Why does a power expand and become an empire? Writing in the early years of the Peloponnesian War, Herodotus gave Athens full credit for saving Greece from Persia, but also identified the city’s expansion as a new manifestation of imperialist aggression. In this skillful analysis of Herodotus’ intellectual world, J.A.S. Evans combines historical, anthropological, and literary techniques to show how the war affected not only the great thinker’s view of Persian aggression and of the people involved in it but also the shape of the Histories themselves. The first essay discusses Herodotus’ investigation of imperialism, and the second finds the beginnings of biography in his descriptions of individuals, particularly in his well-crafted portrait of Cyrus. The third essay describes the “Father of History” as a collector and evaluator of local oral stories, sources for the written work that was destined by its scope and unifying plan to introduce a new genre. Evans draws analogies between Herodotus’ methods and those of oral historians in other cultures, particularly in precolonial Africa. He also explores comparisons between Herodotus in Egypt and sixteenth-and seventeenth-century European ethnologists in the Americas.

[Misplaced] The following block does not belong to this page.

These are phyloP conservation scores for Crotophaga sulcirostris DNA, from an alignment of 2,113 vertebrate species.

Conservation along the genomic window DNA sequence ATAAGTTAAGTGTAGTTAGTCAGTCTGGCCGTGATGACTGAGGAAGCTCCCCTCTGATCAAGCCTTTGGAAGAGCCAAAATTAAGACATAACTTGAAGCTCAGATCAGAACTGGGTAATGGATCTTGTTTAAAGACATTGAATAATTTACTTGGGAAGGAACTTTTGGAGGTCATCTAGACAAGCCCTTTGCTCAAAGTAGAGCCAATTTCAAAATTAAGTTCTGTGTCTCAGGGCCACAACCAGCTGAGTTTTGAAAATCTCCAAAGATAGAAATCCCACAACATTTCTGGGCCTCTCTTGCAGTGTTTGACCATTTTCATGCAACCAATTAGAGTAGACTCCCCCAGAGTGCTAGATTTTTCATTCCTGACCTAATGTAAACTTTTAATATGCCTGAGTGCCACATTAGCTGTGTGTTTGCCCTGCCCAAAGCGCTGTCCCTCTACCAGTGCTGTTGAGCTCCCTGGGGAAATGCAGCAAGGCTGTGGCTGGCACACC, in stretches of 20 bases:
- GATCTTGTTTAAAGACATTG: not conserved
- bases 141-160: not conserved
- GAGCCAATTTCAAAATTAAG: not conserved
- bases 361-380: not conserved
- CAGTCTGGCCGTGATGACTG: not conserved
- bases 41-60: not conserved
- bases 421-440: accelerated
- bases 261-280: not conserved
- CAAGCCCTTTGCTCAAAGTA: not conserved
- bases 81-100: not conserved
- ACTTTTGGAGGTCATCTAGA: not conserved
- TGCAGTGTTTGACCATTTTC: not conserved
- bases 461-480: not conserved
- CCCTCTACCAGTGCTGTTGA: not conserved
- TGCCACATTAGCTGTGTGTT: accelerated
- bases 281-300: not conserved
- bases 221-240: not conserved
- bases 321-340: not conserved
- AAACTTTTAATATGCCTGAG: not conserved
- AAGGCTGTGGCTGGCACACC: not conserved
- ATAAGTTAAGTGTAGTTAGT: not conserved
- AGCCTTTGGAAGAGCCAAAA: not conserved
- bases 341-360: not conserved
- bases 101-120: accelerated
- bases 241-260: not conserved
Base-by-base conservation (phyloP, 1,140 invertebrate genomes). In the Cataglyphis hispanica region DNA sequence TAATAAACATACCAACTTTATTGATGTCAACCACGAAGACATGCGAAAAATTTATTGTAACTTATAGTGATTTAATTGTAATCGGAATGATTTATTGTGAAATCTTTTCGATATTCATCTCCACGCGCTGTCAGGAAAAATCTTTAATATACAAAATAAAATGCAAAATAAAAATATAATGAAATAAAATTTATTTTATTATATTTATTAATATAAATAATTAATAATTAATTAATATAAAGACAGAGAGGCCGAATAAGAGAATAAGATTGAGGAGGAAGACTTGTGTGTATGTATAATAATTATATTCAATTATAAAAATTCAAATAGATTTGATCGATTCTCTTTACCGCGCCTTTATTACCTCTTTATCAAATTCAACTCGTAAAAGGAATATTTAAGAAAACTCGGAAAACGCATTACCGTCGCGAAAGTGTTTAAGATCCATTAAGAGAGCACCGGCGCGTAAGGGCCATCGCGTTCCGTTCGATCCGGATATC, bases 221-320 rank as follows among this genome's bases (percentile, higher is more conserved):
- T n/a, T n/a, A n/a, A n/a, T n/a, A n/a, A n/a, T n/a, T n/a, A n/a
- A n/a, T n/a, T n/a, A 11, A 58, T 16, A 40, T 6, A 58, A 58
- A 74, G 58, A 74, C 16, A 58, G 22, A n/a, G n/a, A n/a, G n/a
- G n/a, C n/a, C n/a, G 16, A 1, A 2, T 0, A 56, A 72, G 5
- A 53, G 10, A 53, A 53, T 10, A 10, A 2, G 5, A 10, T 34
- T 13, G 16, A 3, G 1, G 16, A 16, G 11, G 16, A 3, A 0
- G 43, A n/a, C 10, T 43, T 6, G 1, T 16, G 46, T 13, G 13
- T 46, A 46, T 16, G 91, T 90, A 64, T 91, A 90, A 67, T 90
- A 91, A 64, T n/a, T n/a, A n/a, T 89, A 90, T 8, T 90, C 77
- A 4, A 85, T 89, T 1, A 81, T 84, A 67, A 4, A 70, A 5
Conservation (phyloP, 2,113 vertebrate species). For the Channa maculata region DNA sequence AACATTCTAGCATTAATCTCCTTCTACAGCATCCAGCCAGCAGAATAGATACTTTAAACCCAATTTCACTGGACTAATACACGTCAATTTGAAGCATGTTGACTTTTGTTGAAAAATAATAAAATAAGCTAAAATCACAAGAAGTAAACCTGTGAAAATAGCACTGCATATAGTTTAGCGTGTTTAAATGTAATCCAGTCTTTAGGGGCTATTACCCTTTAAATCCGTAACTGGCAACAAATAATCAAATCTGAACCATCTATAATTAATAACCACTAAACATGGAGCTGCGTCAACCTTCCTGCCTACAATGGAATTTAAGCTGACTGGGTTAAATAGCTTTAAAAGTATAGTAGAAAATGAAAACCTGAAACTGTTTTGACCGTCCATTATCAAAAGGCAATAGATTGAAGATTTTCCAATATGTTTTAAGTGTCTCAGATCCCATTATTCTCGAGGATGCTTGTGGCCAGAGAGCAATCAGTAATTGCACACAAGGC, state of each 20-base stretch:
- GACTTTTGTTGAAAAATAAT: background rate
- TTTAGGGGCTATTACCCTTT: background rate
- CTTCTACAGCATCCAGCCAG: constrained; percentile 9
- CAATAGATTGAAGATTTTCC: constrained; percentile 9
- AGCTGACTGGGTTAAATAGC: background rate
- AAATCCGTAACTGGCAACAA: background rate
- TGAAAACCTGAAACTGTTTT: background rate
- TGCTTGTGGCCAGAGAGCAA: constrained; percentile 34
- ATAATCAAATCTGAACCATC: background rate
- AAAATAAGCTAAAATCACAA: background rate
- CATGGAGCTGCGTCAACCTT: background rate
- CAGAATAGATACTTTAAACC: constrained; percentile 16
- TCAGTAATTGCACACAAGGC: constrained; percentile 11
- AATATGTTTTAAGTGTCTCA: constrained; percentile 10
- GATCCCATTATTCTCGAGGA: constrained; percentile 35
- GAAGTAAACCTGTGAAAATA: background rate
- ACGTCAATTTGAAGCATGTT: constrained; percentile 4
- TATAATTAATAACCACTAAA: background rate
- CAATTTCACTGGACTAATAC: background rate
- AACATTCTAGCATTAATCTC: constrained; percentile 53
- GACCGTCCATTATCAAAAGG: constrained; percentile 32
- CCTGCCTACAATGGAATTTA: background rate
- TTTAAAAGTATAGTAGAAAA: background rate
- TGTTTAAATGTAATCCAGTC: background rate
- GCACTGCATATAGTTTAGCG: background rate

Originally published in 1990.
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